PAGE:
Sunday 24 September 2023

Costa Rica officially becomes the 38th member of the OECD

More investment, jobs and better fiscal and environmental practices are benefits of joining the OECD

More investment, jobs and better fiscal and environmental practices are benefits of joining the OECD

QCOSTARICA – It was made official yesterday, Costa Rica has formally become the 38th member of the Organization for Economic Co-operation and Development (OECD), at the same time, it aroused the interest of Latin America in being part of the select group.

The Ambassador of France, Philippe Vinogradoff, received this Tuesday from the Vice Minister of Foreign Trade, Duayner Salas, the instrument of ratification of the Accession Agreement. With the immediate dispatch of the document to Paris – the headquarters city of the OECD- Costa Rica officially became part of the OECD. Photo: Courtesy.

Being part of the OECD, a greater attraction of investment and job creation is expected, in addition to the application of best fiscal, environmental and educational practices.

“We are delighted to welcome Costa Rica into the OECD family at a time when multilateralism is more important than ever,” OECD Secretary-General Angel Gurria said in a statement. “This reflects the importance of working together for designing and implementing better policies, and Costa Rica will no doubt represent a new beacon for the OECD in the region.”

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The process for Costa Rica to be part of the group began in April 2015 and will now be participating in discussions and work tables that allow the exchange of information between rich countries, in addition to promoting cooperation and development among themselves.

Costa Rica is the first country in the isthmus to be part of the OECD, founded in 1961 to create policies and international standards to solve social, economic, environmental and other challenges, and the fourth in Latin America, behind Mexico, Chile and Colombia.

“This historic milestone is only the beginning of the route of continuous improvement, accompanied by countries that have proven to do so effectively and with which aspirations for citizen-centered well-being are shared,” Costa Rica’s Minister of Foreign Trade Andres Valenciano said in a statement. “I have no doubt that the efforts and commitment that we have demonstrated as we advance on the reformist path will continue to be cornerstones to meet the challenges we face.”

According to the office of President Carlos Alvarado, OECD membership opens the door to participation in more than 300 committees and working groups that will place Costa Rica on equal footing with other member countries.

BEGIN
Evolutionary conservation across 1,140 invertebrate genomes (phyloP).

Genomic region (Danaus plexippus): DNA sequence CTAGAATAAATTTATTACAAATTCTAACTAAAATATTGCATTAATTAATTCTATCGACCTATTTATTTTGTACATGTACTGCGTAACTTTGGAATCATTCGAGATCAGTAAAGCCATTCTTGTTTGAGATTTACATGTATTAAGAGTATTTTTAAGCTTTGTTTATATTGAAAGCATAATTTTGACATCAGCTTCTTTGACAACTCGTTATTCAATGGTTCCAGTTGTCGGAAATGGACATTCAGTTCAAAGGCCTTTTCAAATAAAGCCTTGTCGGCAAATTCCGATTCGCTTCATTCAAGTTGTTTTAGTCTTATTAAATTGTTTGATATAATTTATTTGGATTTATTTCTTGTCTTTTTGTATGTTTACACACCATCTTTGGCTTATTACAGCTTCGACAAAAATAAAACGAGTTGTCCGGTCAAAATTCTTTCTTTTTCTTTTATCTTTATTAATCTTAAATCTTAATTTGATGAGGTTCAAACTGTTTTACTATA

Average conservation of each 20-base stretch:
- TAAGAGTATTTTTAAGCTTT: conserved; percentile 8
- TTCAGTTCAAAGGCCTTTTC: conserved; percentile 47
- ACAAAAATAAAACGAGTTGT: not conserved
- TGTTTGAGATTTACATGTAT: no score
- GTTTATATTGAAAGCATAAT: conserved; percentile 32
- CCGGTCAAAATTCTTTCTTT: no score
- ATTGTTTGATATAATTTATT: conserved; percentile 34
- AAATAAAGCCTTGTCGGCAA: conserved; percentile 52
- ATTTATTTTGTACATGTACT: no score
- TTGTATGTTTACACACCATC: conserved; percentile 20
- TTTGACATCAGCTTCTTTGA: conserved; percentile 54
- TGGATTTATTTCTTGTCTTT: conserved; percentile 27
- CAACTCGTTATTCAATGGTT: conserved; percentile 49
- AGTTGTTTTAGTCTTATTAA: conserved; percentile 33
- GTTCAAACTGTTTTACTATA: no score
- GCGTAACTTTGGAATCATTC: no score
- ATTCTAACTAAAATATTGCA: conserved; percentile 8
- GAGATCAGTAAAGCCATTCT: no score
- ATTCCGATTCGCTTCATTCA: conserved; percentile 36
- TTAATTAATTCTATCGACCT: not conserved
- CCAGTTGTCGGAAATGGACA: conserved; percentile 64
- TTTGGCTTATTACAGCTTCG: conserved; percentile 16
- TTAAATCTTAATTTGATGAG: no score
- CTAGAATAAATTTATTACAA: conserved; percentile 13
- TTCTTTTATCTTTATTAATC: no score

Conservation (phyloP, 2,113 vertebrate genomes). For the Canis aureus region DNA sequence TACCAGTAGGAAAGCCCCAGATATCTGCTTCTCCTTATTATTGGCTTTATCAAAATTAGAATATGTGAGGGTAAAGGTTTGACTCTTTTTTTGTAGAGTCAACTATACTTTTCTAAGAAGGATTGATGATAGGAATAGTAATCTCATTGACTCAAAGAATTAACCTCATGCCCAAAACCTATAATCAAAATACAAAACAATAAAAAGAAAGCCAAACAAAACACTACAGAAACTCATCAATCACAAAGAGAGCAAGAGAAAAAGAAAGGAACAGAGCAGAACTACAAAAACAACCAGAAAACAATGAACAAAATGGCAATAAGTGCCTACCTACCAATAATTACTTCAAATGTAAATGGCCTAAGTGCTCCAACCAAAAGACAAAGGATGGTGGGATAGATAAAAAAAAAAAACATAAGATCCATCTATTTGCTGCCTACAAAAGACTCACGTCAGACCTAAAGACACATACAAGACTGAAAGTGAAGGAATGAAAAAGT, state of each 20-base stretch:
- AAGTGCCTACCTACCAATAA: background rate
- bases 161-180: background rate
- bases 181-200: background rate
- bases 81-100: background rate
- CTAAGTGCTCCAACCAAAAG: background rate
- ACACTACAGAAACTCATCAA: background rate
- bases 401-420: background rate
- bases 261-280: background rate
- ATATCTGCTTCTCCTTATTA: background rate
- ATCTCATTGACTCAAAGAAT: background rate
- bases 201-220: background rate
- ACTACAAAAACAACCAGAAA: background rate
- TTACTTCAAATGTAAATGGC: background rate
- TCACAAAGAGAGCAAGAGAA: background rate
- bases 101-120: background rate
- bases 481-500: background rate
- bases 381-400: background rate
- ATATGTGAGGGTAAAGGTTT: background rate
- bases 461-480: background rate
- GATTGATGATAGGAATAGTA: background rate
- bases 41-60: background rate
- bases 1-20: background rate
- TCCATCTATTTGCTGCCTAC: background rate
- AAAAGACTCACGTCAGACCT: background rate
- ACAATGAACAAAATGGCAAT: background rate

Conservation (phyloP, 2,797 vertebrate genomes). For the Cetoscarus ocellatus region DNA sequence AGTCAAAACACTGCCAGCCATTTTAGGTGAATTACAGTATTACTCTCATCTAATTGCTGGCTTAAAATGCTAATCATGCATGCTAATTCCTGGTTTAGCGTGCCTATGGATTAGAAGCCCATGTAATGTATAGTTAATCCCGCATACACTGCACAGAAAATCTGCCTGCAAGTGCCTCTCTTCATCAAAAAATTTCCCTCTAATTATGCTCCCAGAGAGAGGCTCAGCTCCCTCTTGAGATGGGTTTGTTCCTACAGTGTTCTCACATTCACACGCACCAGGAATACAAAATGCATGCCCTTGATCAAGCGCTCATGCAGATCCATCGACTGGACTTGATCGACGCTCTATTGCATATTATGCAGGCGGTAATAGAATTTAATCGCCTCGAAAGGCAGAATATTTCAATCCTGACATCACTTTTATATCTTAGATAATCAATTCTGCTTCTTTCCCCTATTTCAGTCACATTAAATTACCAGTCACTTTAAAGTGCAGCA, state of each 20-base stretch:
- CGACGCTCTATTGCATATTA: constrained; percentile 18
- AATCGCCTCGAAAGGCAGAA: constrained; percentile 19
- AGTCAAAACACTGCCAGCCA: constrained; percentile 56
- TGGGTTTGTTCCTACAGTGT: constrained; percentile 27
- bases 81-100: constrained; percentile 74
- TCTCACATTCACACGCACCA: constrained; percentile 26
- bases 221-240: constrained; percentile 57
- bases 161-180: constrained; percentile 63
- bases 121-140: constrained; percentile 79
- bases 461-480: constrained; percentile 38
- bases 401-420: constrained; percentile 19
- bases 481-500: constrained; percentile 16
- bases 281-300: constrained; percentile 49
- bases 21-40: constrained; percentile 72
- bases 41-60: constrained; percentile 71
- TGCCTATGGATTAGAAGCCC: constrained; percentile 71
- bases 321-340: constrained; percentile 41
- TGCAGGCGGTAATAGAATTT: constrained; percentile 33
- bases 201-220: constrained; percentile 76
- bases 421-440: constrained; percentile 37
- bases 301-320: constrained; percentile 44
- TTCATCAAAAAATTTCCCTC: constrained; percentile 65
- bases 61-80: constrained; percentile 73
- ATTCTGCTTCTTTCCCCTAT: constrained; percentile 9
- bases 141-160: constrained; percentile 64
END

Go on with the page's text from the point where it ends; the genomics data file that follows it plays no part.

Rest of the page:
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“This will allow not only learning opportunities for San Jose but allow it to influence discussion for the establishment of global standards on such issues as taxation of the digital economy and climate change, among others,” he said.

“Once again, we show the world that Costa Rica aspires to excellence and to conquer challenges no matter how difficult they seem in search of greater prosperity for its population,” said Alvarado

In the United States, which is a OECD member, Secretary of State Antony Blinken congratulated Costa Rica on joining the group.

“Costa Rica’s accession comes at a timely moment in OECD history, as the organization celebrates its 60th anniversary and transitions to leadership under a new secretary general,” he said in a statement.

As chair of this year’s 60th anniversary ministerial council meeting, I look forward to our increased partnership as OECD members focus on supporting a global economic recovery that builds back better and champions our shared values.”

What are the benefits of the OECD?

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Attracting investment, increasing production and employment are part of the benefits that Costa Rica would have for being part of the OECD (according to the Ministry of Foreign Trade).

  • Access to the best public policy recommendations
  • Promote government transparency and efficiency Adopt international standards to improve competitiveness, attract investment, and increase production and employment
  • Collaborate in dealing with tax evasion and money laundering
  • Collaborate on global issues like climate change
  • Share best educational practices, and measure results by PISA exam


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